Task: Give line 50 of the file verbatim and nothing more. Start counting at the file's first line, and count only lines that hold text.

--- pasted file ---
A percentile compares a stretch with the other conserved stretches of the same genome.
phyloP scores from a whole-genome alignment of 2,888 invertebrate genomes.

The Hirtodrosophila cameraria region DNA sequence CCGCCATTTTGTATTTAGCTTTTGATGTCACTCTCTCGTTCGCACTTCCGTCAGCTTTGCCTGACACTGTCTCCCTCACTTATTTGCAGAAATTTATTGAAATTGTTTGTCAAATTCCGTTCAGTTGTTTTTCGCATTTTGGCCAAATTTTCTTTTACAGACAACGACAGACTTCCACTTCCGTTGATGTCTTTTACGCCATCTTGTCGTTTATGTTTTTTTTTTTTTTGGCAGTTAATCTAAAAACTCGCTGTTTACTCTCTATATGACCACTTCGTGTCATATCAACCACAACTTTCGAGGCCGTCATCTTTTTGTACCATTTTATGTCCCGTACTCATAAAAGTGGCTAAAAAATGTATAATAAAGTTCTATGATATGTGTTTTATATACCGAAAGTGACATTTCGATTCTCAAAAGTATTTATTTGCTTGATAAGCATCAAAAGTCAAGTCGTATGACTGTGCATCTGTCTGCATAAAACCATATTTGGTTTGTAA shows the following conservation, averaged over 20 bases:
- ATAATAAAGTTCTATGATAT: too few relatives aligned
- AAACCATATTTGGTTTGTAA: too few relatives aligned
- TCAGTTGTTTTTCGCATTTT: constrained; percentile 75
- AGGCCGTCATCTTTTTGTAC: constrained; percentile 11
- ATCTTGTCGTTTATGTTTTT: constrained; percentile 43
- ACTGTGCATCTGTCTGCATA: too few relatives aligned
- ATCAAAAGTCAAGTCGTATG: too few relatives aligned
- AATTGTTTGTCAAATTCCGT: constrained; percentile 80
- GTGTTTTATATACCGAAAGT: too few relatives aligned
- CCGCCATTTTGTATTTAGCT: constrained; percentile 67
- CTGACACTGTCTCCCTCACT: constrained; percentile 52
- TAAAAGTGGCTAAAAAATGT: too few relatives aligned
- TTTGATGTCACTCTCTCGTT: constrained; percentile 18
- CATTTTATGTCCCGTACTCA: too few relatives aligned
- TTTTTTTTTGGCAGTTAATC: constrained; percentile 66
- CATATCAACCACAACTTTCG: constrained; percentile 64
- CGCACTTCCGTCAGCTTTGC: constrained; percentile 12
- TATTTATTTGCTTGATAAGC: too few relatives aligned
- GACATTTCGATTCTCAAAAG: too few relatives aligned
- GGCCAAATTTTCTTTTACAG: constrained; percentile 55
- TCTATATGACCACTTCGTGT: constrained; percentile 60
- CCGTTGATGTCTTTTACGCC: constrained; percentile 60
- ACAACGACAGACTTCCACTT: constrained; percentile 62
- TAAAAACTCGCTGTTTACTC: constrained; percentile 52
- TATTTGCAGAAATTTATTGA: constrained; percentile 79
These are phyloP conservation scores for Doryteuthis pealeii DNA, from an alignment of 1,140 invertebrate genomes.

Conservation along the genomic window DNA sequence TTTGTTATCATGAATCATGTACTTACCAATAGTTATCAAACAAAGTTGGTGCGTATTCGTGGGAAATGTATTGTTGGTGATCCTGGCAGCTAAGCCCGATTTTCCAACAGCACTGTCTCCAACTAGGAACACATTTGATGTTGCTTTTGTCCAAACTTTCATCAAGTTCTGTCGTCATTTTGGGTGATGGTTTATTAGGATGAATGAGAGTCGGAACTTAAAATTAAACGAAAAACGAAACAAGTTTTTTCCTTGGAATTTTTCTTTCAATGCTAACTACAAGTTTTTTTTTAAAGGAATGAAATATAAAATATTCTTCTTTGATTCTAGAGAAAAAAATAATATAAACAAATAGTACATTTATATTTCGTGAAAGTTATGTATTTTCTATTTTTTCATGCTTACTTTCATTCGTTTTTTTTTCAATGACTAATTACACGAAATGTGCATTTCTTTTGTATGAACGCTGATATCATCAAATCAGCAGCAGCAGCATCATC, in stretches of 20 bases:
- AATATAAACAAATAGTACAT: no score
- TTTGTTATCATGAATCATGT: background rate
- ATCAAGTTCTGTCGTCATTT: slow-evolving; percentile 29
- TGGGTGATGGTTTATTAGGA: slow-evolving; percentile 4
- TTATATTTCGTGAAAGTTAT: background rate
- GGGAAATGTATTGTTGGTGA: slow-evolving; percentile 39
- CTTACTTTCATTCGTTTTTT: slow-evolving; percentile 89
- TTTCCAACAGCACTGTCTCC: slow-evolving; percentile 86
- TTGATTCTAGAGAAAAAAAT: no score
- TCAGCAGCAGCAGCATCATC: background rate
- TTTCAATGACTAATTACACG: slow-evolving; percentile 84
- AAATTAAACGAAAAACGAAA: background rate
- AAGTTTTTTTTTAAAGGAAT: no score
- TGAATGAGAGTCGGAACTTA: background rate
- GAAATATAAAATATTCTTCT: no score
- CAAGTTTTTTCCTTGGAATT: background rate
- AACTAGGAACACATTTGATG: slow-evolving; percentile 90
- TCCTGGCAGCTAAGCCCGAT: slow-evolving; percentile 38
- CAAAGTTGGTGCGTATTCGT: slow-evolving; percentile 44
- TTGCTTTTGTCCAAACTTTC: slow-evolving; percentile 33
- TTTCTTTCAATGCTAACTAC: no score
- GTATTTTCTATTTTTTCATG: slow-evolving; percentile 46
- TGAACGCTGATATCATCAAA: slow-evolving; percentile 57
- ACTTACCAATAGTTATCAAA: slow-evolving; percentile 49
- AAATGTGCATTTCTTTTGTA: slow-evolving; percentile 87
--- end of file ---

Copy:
- TTGCTTTTGTCCAAACTTTC: slow-evolving; percentile 33